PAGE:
The annual San Francisco Music Tech Summit collects experts and entrepreneurs from around the music industry to discuss technological trends and hurdles. This photograph was taken at a panel on music recommendation services, moderated by Paul Lamere of The Echo Nest. Pictured here from left to right are: Paul Lamere; James Miao (thesixtyone.com); Alex Loscos (BMAT); Stephen White (Gracenote); and Michael Papish (MediaUnbound). With the exception of James Miao, the perspectives on this panel came from people who provide the music recommendation back-end for companies such as eMusic and Rhapsody. Aside from learning about the deep, tangled intricacies analyzing large databases of music and providing relevant recommendations, I came away with two great takeaways. The first: thesixtyone.com is a great way to discover new music (think Digg for music). Second: the next hurdle for intelligent music recommendation services is user context--awareness of the user's geographic location, the delivery device (cell phone, computer, PC), and the intent (frat party, date night, background music).
Photo by: Donald Bell
Spotify heading to U.S.
The Echo Nest's Paul Lamere made a surprise announcement that his company is working on an upcoming version of Spotify that will finally be made available in the U.S. Spotify has been drawing rave reviews overseas, working as a bit of a cross-breed between Pandora's intelligent Internet radio service and Last.fm's emphasis on playlists and new music. For his demonstration Paul showed how Echo Nest song recommendation technology powers a new Spotify feature that builds streaming playlists from a single song. The feature works similar to iTunes Genius playlists or Pandora stations, but seemingly allows playlists to be saved and songs to stream in their entirety. There's no word on when Spotify will make it to the U.S., but I expect it will shake things up when it finally lands.
iLike artist services
During a panel on social networking and music, iLike's Ali Partovi pointed out an outstanding suite of tools for musicians, offered free from iLike. Artists can use iLike as a hub for communicating and publishing on multiple platforms, allowing them to update tour dates or band photos on MySpace, Facebook, Twitter, YouTube, Bebo, Hi5, etc., from a single dashboard. iLike also allows artists to create and submit iPhone Apps for their band using a template powered by iLike.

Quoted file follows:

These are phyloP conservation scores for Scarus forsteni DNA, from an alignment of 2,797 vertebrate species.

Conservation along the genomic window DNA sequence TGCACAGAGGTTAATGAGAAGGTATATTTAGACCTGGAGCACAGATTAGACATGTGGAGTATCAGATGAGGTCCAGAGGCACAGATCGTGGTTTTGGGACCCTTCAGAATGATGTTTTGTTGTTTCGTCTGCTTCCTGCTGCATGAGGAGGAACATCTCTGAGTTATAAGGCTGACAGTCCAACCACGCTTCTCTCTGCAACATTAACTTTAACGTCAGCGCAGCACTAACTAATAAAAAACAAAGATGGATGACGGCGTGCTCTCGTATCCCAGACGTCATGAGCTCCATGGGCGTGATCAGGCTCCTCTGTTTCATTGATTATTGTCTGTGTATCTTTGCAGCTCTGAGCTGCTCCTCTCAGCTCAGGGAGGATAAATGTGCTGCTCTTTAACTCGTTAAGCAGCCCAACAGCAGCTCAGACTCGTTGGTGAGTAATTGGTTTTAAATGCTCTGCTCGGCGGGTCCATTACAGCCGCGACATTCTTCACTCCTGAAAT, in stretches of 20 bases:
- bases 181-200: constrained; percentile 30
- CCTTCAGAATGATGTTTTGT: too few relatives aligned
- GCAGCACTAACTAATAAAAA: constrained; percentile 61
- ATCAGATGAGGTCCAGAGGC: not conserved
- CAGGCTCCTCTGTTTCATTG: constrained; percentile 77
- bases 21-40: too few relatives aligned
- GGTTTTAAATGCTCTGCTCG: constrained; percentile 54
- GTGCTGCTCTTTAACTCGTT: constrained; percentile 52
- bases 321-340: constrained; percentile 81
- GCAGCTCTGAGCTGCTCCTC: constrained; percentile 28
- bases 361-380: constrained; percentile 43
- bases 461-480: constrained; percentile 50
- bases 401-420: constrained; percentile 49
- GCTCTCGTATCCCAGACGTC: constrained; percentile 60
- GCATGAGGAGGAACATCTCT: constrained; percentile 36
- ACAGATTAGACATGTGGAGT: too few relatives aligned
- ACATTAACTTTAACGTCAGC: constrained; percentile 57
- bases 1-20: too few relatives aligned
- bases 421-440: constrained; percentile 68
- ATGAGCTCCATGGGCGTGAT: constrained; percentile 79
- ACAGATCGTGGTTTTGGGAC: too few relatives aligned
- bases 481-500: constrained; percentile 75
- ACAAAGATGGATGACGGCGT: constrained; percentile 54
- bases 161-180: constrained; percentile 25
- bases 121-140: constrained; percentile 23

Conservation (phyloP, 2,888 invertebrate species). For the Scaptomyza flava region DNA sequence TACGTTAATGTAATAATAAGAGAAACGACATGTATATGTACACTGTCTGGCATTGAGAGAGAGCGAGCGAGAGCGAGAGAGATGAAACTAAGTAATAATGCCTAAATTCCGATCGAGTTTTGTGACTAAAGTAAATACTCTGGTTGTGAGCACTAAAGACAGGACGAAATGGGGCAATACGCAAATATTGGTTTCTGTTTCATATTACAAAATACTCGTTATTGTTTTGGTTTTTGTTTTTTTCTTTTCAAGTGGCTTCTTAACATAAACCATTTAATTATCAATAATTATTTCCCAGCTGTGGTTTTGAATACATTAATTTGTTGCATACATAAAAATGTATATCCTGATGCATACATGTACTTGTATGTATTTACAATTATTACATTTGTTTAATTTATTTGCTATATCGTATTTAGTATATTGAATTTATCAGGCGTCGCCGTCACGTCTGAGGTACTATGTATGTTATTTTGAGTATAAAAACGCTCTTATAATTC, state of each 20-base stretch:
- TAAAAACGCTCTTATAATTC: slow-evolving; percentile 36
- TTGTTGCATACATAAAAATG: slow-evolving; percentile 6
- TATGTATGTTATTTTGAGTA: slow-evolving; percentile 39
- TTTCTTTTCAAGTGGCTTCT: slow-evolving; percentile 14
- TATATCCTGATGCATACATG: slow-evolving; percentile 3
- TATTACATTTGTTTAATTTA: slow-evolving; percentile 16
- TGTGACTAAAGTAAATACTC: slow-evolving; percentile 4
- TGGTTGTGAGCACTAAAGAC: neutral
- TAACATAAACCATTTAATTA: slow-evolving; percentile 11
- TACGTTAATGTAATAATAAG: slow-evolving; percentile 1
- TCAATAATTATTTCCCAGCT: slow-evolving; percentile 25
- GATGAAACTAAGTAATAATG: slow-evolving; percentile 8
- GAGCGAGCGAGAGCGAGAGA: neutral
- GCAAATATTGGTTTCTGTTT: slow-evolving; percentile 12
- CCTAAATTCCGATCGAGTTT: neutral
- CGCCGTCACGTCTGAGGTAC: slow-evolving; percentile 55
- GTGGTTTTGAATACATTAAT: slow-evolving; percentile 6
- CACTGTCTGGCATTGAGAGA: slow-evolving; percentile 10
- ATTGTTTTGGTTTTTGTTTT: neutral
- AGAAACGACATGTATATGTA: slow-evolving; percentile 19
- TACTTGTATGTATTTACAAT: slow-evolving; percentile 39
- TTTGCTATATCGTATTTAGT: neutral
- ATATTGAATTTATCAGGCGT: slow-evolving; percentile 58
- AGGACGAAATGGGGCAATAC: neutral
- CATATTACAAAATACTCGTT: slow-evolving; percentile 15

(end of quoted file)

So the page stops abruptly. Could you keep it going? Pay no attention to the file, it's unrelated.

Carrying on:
I discovered TheSixtyOne.com after listening to the site's creator, James Miao, speak on a panel for music recommendation services. TheSixtyOne does an excellent job showcasing new, popular music, voted on by the site's users in a manner similar to Digg. As users become more involved in recommending music, they earn points, turning the experience into a game of music taste.
From the makers of drop.io comes playlist.io, which was demonstrated at the SF Music Tech Summmit by founder Sam Lessin. The premise is simple: users upload a playlist of songs and playlist.io creates a personal web page for the music that can be accessed and played anywhere in the world. It's a great way to share music with friends or access your favorite songs when you're away from home. Drop.io isn't the first service to do this, but the simplicity of the experience and the sophistication of sharing options (e-mail, twitter, RSS, SMS, Facebook, ZIP file, vCard) make it extremely handy. Playlists can also be streamed to an iPhone using the company's Droppler App.
Matt Morris gets interactive
Matt Morris, a singer-songwriter on Justin Timberlake's Tennman record label treated the 2009 SF Music Tech Summit to a handful of songs. During his opening song, Matt took things interactive by filming a little crowd participation and posting the results to YouTube. It was a well-played move for an audience obsessed with music, tech, and social networking.
Photo by: Donald Bell
CNET ON CARS
Want to see the future of car technology?
Brian Cooley found it for you at CES 2017 in Las Vegas and the North American International Auto Show in Detroit.